The program of the JDL makes
great efforts to follow in t h i s
peaceful tradition. The JDL "vigi-
lante" patrols in high crime neigh-
borhoods carry no firearms. The
members are trained in karate, a
defensive of physical protection.
The recent harrassment of So-
viet diplomats by the JDL have
been of a nonviolent nature. This
"militant" organization has de-
nied any connection to the bomb-
ings of Russian property, nor have
any charges been brought against
it for these actions. It might be ad-
ded that their harassment policy
has led to unparalleled attention
to the plight of Soviet Jewry and
thus could very well be instru-
mental in the recent increase in
exit visas to Israel.
The goals of the JDL are related
to renewed Jewish pride and iden-
tity. They emphasize an obliga-
tion of one Jew to help another
Jew. The watchword of the or-
ganization "Never Again" serves
as a constant reminder of the con-

sequence of passive acceptance of
threatening circumstances. While
there are those that are annoyed
by constant reference to the Holo-
caust, the fact remains that six
million Jews were murdered and
there has since been nothing to
indicate that this could not hap-
pen again.
Kahane's reference to the Bible
points out that while Jews a r e
taught to strive for peace, they
are not pacificists as illustrated
by the Macabees, Moses, Masada
etc. Unfortunately this spirit is
lacking in many American Jews
today. These Jews fear that Ka-
hane's words w i ltarnish their
'respectable' image and conse-
quently they denounce the JDL
as an irresponsible radical minor-
ity. These are the people that Ka-
hane refers to as the Uncle Jakes.
While Kahane states that "No
one is going to help a Jew but a
second Jew" his own organization
incorporates both Jew and non-
Jew. In Boston JDL neighborhood
patrols contain 40 per cent black
membership, a surprising fact for
those who feel the JDL is an out-
growth of Black Panther anti-
semitism. In Brooklyn the JDL
patrols provide protection for the
stores of Arab and black as well as
Jewish merchants.
WHEN. EVALUATING the JDL
the observer should not be over-
whelmed by news accounts which

portray the organization as high-
ly militant. The organization
wishes to stimulate Jewish self-
respect a n d to. promote Jewish
brotherhood.
"If I am not for myself who will
be for me?
"If I am not for others what
am I?"
-Karen Engelbaum '71
-Mark Whitefield '71
April 15
Pakistan
To The Daily:
THE FOLLOWING is a resolu-
tion passed by the India Students'
Association at a meeting held on
Saturday, April 10. We feel the
resolution should be called to the
attention of the rest of the uni-
versity community, because of the
seriousness of the present situa-
tion in East Bengal (East Pakis-
tan).
The India Students' Association
(a) expresses shock at and con-
demnation of the continuing mas-
sacre of civilians in East Bengal
by the West Pakistan army,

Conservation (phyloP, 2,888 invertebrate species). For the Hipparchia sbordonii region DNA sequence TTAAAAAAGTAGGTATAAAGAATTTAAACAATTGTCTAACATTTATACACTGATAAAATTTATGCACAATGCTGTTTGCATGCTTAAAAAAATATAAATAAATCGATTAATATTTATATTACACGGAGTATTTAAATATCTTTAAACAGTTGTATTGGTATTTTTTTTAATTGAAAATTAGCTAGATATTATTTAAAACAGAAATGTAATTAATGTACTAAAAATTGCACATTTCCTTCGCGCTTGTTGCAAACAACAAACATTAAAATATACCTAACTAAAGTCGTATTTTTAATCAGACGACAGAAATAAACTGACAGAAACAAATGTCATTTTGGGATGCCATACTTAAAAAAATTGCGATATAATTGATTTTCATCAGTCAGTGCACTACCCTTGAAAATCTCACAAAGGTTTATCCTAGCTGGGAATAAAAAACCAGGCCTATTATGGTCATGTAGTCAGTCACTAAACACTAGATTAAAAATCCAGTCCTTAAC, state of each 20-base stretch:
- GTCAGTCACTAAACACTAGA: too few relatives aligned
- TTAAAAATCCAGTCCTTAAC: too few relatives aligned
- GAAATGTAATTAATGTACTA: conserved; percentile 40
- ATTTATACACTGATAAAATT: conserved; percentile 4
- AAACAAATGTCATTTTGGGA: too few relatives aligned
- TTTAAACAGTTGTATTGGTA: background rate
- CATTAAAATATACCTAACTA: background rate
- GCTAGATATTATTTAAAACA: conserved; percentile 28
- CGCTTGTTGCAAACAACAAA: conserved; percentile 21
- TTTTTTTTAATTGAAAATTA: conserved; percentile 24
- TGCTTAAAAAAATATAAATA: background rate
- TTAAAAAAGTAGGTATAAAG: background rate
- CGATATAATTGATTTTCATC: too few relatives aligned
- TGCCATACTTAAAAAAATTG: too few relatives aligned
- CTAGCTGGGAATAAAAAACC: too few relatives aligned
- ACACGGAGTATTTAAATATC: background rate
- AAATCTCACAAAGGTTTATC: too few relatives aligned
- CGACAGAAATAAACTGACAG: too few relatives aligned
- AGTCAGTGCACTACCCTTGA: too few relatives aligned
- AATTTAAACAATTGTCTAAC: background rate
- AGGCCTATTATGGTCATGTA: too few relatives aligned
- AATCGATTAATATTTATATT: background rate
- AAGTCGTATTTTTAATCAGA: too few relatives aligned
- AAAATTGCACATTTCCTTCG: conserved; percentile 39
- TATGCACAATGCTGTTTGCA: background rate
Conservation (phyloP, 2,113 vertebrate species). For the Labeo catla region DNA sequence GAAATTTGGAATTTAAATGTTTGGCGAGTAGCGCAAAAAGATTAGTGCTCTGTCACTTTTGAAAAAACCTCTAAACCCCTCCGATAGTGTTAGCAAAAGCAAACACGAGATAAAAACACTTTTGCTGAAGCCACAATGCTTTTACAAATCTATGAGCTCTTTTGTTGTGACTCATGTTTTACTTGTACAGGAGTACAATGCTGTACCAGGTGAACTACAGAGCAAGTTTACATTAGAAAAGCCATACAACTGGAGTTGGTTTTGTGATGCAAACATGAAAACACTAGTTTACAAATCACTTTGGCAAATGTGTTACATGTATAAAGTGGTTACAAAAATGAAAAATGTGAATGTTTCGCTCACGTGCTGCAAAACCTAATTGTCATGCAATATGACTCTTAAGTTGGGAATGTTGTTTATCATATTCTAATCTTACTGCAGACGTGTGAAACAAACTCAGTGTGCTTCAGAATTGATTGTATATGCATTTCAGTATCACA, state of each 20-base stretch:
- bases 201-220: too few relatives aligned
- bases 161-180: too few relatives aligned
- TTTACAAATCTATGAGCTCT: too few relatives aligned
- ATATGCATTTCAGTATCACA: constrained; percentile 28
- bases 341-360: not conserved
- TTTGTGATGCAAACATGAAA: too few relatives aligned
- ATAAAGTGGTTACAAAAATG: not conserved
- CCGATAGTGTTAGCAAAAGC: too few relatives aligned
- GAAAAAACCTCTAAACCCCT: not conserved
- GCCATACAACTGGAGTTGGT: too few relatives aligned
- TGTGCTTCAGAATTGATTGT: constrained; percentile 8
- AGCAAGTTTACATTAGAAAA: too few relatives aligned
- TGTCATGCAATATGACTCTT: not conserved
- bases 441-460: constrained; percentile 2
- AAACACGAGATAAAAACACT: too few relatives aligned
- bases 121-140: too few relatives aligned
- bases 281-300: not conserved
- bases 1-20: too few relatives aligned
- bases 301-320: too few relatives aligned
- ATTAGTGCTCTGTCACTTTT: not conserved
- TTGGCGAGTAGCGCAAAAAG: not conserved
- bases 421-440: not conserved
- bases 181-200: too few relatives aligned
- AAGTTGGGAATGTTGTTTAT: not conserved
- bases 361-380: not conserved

(b) urges the United States gov-
ernment, on h u m a n i t a r i a n
grounds, to suspend military aid to
the regime in West Pakistan while
the conflict continues,
(c urges all governments a n d
peoples to support restoration of
democracy and cessation of geno-
cide in East Bengal.
-Committee for Human Rights
in East Pakistan
April 15
Moderation
To The Daily:-
I CANNOT HELP feeling a sharp
pang of disappointment as I survey
the results of the SGC elections. Of
course it is always discouraging to
see that almost no one you voted
for made it, but that alone would
not be enough to discourage me.
No, the real shock was to rea-
lize that not a single moderate can-
didate won an SGC post. Instead,
radicalism and conservatism split
the field between them, with the
latter gaining a slight edge.
The Student Caucus and the Peo-
ple's Coalition are in 4-3 ratio of

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that few moderates vote? Or are
there simply few moderates to
vote? It's bad, either way. The first
argues impotence; the second, a.
disastrously large amount of po-
larized opinion at this University.
However, all is not hopeless
where moderation is concerned.
Conservatism, being more ap-
proachable by convention, may be
more susceptible to moderate in-
fluence than the left-dominated
governments of the past. Further-
more, there is at least some com-
fort in knowing that leftist extre-
mism is no longer monopolizing the
political system here. Moderation
has not yet arrived at that point of
grave danger which comes when
one side or the other wins a com-
plete and decisive victdry and has
no more opponents.
Most importantly, the ideological
split is almost even. While this is
cause for concern in terms of the
opinions which brought each to

personal lobbying, or through
initiative, referral, r:eferendum,
and even, should the occasion ever
arise, recall. Of course these latter
methods would require student sup-
port--hopefully more than was
shown during the elections!
BUT MODERATES, 'though they
may surely find some cause for
hope in this situation, must not be
deluded. The fact remains that in
a very large, indeed perhaps a re-
cord, turnout, the end result was an
almost-even split between two ex4-
tremes. I have been tempted,
lately, to believe that moderation
would come about of its own ac-
cord, and in fact was doing so
now. Conversely, polarization and
extremism would be at low ebb.
The SGC elections seem to show
that. at least at the University o*s
Michigan, I am wrong.
-Charleen Cook
Third Societal Force